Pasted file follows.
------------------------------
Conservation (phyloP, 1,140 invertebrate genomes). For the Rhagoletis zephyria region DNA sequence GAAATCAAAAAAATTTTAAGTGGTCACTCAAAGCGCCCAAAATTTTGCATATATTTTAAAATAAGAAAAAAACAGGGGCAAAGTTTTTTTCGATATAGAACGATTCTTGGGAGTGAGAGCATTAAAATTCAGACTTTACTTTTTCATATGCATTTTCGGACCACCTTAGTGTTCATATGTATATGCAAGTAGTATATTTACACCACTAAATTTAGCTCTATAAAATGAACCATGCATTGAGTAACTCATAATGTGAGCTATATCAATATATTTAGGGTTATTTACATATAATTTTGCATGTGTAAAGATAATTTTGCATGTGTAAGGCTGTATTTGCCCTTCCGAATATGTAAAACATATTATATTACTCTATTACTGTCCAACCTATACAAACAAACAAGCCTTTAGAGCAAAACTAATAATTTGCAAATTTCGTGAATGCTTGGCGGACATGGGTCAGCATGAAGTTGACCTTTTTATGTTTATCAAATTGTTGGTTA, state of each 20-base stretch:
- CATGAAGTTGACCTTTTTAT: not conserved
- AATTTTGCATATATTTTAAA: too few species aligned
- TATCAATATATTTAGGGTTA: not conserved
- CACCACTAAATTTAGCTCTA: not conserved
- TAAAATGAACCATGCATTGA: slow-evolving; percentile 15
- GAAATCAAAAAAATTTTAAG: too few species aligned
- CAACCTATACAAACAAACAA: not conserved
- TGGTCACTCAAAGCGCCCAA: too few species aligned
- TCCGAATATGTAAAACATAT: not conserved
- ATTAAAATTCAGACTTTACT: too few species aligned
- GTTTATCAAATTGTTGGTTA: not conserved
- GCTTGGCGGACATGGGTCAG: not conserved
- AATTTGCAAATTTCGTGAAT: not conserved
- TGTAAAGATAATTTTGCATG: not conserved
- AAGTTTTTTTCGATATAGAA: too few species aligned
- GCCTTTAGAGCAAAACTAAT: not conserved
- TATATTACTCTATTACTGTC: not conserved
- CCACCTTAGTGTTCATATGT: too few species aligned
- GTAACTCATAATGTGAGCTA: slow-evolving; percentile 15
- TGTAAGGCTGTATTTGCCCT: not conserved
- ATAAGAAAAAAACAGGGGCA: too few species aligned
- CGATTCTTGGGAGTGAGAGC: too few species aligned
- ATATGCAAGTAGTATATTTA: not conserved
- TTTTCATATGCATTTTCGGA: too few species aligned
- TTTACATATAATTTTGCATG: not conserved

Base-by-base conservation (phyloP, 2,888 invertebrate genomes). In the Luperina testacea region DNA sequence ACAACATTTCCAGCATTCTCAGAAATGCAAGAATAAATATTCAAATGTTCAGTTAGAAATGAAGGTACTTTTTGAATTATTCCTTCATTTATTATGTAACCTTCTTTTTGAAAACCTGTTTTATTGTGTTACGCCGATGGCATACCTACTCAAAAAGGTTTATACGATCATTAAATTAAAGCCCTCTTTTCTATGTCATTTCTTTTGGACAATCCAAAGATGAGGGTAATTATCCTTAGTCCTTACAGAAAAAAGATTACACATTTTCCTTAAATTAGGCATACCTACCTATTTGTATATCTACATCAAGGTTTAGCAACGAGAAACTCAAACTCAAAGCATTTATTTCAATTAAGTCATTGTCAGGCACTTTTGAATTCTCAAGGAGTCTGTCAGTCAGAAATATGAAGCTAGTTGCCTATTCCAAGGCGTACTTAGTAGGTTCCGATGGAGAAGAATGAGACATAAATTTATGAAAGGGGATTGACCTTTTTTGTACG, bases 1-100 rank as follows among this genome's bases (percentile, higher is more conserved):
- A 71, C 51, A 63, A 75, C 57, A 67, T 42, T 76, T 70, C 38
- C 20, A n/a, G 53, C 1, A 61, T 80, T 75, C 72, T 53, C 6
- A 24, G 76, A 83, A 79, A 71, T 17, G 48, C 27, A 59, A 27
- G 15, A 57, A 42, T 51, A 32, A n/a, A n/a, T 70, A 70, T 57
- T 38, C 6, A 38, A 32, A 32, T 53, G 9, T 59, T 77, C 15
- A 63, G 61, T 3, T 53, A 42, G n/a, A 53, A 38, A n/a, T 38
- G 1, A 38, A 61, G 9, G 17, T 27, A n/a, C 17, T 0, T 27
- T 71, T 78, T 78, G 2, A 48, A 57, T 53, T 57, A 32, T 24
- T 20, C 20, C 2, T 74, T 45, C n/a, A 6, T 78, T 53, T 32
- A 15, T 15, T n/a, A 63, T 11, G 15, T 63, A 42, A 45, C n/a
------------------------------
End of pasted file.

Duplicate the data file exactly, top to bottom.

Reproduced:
Conservation (phyloP, 1,140 invertebrate genomes). For the Rhagoletis zephyria region DNA sequence GAAATCAAAAAAATTTTAAGTGGTCACTCAAAGCGCCCAAAATTTTGCATATATTTTAAAATAAGAAAAAAACAGGGGCAAAGTTTTTTTCGATATAGAACGATTCTTGGGAGTGAGAGCATTAAAATTCAGACTTTACTTTTTCATATGCATTTTCGGACCACCTTAGTGTTCATATGTATATGCAAGTAGTATATTTACACCACTAAATTTAGCTCTATAAAATGAACCATGCATTGAGTAACTCATAATGTGAGCTATATCAATATATTTAGGGTTATTTACATATAATTTTGCATGTGTAAAGATAATTTTGCATGTGTAAGGCTGTATTTGCCCTTCCGAATATGTAAAACATATTATATTACTCTATTACTGTCCAACCTATACAAACAAACAAGCCTTTAGAGCAAAACTAATAATTTGCAAATTTCGTGAATGCTTGGCGGACATGGGTCAGCATGAAGTTGACCTTTTTATGTTTATCAAATTGTTGGTTA, state of each 20-base stretch:
- CATGAAGTTGACCTTTTTAT: not conserved
- AATTTTGCATATATTTTAAA: too few species aligned
- TATCAATATATTTAGGGTTA: not conserved
- CACCACTAAATTTAGCTCTA: not conserved
- TAAAATGAACCATGCATTGA: slow-evolving; percentile 15
- GAAATCAAAAAAATTTTAAG: too few species aligned
- CAACCTATACAAACAAACAA: not conserved
- TGGTCACTCAAAGCGCCCAA: too few species aligned
- TCCGAATATGTAAAACATAT: not conserved
- ATTAAAATTCAGACTTTACT: too few species aligned
- GTTTATCAAATTGTTGGTTA: not conserved
- GCTTGGCGGACATGGGTCAG: not conserved
- AATTTGCAAATTTCGTGAAT: not conserved
- TGTAAAGATAATTTTGCATG: not conserved
- AAGTTTTTTTCGATATAGAA: too few species aligned
- GCCTTTAGAGCAAAACTAAT: not conserved
- TATATTACTCTATTACTGTC: not conserved
- CCACCTTAGTGTTCATATGT: too few species aligned
- GTAACTCATAATGTGAGCTA: slow-evolving; percentile 15
- TGTAAGGCTGTATTTGCCCT: not conserved
- ATAAGAAAAAAACAGGGGCA: too few species aligned
- CGATTCTTGGGAGTGAGAGC: too few species aligned
- ATATGCAAGTAGTATATTTA: not conserved
- TTTTCATATGCATTTTCGGA: too few species aligned
- TTTACATATAATTTTGCATG: not conserved

Base-by-base conservation (phyloP, 2,888 invertebrate genomes). In the Luperina testacea region DNA sequence ACAACATTTCCAGCATTCTCAGAAATGCAAGAATAAATATTCAAATGTTCAGTTAGAAATGAAGGTACTTTTTGAATTATTCCTTCATTTATTATGTAACCTTCTTTTTGAAAACCTGTTTTATTGTGTTACGCCGATGGCATACCTACTCAAAAAGGTTTATACGATCATTAAATTAAAGCCCTCTTTTCTATGTCATTTCTTTTGGACAATCCAAAGATGAGGGTAATTATCCTTAGTCCTTACAGAAAAAAGATTACACATTTTCCTTAAATTAGGCATACCTACCTATTTGTATATCTACATCAAGGTTTAGCAACGAGAAACTCAAACTCAAAGCATTTATTTCAATTAAGTCATTGTCAGGCACTTTTGAATTCTCAAGGAGTCTGTCAGTCAGAAATATGAAGCTAGTTGCCTATTCCAAGGCGTACTTAGTAGGTTCCGATGGAGAAGAATGAGACATAAATTTATGAAAGGGGATTGACCTTTTTTGTACG, bases 1-100 rank as follows among this genome's bases (percentile, higher is more conserved):
- A 71, C 51, A 63, A 75, C 57, A 67, T 42, T 76, T 70, C 38
- C 20, A n/a, G 53, C 1, A 61, T 80, T 75, C 72, T 53, C 6
- A 24, G 76, A 83, A 79, A 71, T 17, G 48, C 27, A 59, A 27
- G 15, A 57, A 42, T 51, A 32, A n/a, A n/a, T 70, A 70, T 57
- T 38, C 6, A 38, A 32, A 32, T 53, G 9, T 59, T 77, C 15
- A 63, G 61, T 3, T 53, A 42, G n/a, A 53, A 38, A n/a, T 38
- G 1, A 38, A 61, G 9, G 17, T 27, A n/a, C 17, T 0, T 27
- T 71, T 78, T 78, G 2, A 48, A 57, T 53, T 57, A 32, T 24
- T 20, C 20, C 2, T 74, T 45, C n/a, A 6, T 78, T 53, T 32
- A 15, T 15, T n/a, A 63, T 11, G 15, T 63, A 42, A 45, C n/a